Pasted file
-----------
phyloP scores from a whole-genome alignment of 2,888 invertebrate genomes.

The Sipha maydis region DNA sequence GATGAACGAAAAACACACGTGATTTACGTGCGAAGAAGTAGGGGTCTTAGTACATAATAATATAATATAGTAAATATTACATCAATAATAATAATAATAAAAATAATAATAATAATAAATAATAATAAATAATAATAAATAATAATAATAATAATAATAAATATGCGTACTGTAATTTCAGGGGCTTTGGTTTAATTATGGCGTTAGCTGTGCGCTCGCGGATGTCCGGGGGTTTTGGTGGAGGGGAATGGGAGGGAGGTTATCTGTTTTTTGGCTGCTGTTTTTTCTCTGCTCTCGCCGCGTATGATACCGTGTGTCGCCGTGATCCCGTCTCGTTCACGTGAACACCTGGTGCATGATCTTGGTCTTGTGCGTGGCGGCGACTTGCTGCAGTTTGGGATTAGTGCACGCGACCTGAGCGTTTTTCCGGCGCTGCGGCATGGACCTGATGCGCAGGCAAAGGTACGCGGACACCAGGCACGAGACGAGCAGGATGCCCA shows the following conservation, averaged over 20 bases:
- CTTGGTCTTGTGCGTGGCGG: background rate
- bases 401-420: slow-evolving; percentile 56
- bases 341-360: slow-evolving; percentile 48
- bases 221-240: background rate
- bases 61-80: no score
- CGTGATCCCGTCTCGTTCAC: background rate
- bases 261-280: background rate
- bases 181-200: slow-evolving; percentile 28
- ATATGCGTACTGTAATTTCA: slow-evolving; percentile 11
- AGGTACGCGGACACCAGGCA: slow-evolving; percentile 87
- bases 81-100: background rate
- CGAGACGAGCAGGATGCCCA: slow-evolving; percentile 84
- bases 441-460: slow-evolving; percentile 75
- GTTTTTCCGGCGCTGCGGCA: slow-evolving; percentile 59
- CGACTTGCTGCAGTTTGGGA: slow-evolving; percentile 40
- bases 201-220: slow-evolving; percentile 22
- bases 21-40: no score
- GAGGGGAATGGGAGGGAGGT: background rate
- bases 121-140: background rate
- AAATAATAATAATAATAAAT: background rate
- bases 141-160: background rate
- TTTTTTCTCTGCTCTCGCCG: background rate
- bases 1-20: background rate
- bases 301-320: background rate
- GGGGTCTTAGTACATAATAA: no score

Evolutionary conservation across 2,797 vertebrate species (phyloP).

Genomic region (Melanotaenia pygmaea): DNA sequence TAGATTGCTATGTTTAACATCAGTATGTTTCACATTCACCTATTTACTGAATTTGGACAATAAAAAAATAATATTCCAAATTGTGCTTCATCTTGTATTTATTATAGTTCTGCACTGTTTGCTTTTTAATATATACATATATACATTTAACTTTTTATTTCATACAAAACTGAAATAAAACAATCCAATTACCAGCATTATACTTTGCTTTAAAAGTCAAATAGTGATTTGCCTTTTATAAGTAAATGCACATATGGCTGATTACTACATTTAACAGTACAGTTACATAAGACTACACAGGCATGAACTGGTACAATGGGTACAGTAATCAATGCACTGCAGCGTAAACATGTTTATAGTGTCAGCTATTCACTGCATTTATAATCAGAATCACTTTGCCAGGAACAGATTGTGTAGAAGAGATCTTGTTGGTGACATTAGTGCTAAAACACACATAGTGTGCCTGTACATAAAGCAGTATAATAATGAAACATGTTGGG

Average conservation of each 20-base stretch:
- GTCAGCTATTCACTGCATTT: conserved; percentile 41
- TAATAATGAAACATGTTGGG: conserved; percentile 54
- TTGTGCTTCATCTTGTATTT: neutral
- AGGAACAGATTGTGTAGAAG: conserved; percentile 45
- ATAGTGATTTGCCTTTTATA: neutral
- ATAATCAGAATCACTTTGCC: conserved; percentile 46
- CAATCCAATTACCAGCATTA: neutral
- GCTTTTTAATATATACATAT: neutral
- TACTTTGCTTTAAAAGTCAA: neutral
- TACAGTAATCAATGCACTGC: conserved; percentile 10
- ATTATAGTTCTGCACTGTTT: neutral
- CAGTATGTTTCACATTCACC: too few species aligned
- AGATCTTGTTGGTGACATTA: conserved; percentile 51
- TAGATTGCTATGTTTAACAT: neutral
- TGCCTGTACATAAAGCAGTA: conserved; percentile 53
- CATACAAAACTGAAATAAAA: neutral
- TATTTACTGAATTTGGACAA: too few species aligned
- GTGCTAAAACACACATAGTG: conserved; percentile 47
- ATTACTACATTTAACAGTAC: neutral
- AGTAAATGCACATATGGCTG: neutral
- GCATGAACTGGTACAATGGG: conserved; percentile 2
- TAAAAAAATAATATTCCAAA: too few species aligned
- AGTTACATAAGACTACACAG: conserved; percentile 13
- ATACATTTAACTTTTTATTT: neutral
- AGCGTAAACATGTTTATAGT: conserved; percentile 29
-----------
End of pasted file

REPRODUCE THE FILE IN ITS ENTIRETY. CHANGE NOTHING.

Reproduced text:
phyloP scores from a whole-genome alignment of 2,888 invertebrate genomes.

The Sipha maydis region DNA sequence GATGAACGAAAAACACACGTGATTTACGTGCGAAGAAGTAGGGGTCTTAGTACATAATAATATAATATAGTAAATATTACATCAATAATAATAATAATAAAAATAATAATAATAATAAATAATAATAAATAATAATAAATAATAATAATAATAATAATAAATATGCGTACTGTAATTTCAGGGGCTTTGGTTTAATTATGGCGTTAGCTGTGCGCTCGCGGATGTCCGGGGGTTTTGGTGGAGGGGAATGGGAGGGAGGTTATCTGTTTTTTGGCTGCTGTTTTTTCTCTGCTCTCGCCGCGTATGATACCGTGTGTCGCCGTGATCCCGTCTCGTTCACGTGAACACCTGGTGCATGATCTTGGTCTTGTGCGTGGCGGCGACTTGCTGCAGTTTGGGATTAGTGCACGCGACCTGAGCGTTTTTCCGGCGCTGCGGCATGGACCTGATGCGCAGGCAAAGGTACGCGGACACCAGGCACGAGACGAGCAGGATGCCCA shows the following conservation, averaged over 20 bases:
- CTTGGTCTTGTGCGTGGCGG: background rate
- bases 401-420: slow-evolving; percentile 56
- bases 341-360: slow-evolving; percentile 48
- bases 221-240: background rate
- bases 61-80: no score
- CGTGATCCCGTCTCGTTCAC: background rate
- bases 261-280: background rate
- bases 181-200: slow-evolving; percentile 28
- ATATGCGTACTGTAATTTCA: slow-evolving; percentile 11
- AGGTACGCGGACACCAGGCA: slow-evolving; percentile 87
- bases 81-100: background rate
- CGAGACGAGCAGGATGCCCA: slow-evolving; percentile 84
- bases 441-460: slow-evolving; percentile 75
- GTTTTTCCGGCGCTGCGGCA: slow-evolving; percentile 59
- CGACTTGCTGCAGTTTGGGA: slow-evolving; percentile 40
- bases 201-220: slow-evolving; percentile 22
- bases 21-40: no score
- GAGGGGAATGGGAGGGAGGT: background rate
- bases 121-140: background rate
- AAATAATAATAATAATAAAT: background rate
- bases 141-160: background rate
- TTTTTTCTCTGCTCTCGCCG: background rate
- bases 1-20: background rate
- bases 301-320: background rate
- GGGGTCTTAGTACATAATAA: no score

Evolutionary conservation across 2,797 vertebrate species (phyloP).

Genomic region (Melanotaenia pygmaea): DNA sequence TAGATTGCTATGTTTAACATCAGTATGTTTCACATTCACCTATTTACTGAATTTGGACAATAAAAAAATAATATTCCAAATTGTGCTTCATCTTGTATTTATTATAGTTCTGCACTGTTTGCTTTTTAATATATACATATATACATTTAACTTTTTATTTCATACAAAACTGAAATAAAACAATCCAATTACCAGCATTATACTTTGCTTTAAAAGTCAAATAGTGATTTGCCTTTTATAAGTAAATGCACATATGGCTGATTACTACATTTAACAGTACAGTTACATAAGACTACACAGGCATGAACTGGTACAATGGGTACAGTAATCAATGCACTGCAGCGTAAACATGTTTATAGTGTCAGCTATTCACTGCATTTATAATCAGAATCACTTTGCCAGGAACAGATTGTGTAGAAGAGATCTTGTTGGTGACATTAGTGCTAAAACACACATAGTGTGCCTGTACATAAAGCAGTATAATAATGAAACATGTTGGG

Average conservation of each 20-base stretch:
- GTCAGCTATTCACTGCATTT: conserved; percentile 41
- TAATAATGAAACATGTTGGG: conserved; percentile 54
- TTGTGCTTCATCTTGTATTT: neutral
- AGGAACAGATTGTGTAGAAG: conserved; percentile 45
- ATAGTGATTTGCCTTTTATA: neutral
- ATAATCAGAATCACTTTGCC: conserved; percentile 46
- CAATCCAATTACCAGCATTA: neutral
- GCTTTTTAATATATACATAT: neutral
- TACTTTGCTTTAAAAGTCAA: neutral
- TACAGTAATCAATGCACTGC: conserved; percentile 10
- ATTATAGTTCTGCACTGTTT: neutral
- CAGTATGTTTCACATTCACC: too few species aligned
- AGATCTTGTTGGTGACATTA: conserved; percentile 51
- TAGATTGCTATGTTTAACAT: neutral
- TGCCTGTACATAAAGCAGTA: conserved; percentile 53
- CATACAAAACTGAAATAAAA: neutral
- TATTTACTGAATTTGGACAA: too few species aligned
- GTGCTAAAACACACATAGTG: conserved; percentile 47
- ATTACTACATTTAACAGTAC: neutral
- AGTAAATGCACATATGGCTG: neutral
- GCATGAACTGGTACAATGGG: conserved; percentile 2
- TAAAAAAATAATATTCCAAA: too few species aligned
- AGTTACATAAGACTACACAG: conserved; percentile 13
- ATACATTTAACTTTTTATTT: neutral
- AGCGTAAACATGTTTATAGT: conserved; percentile 29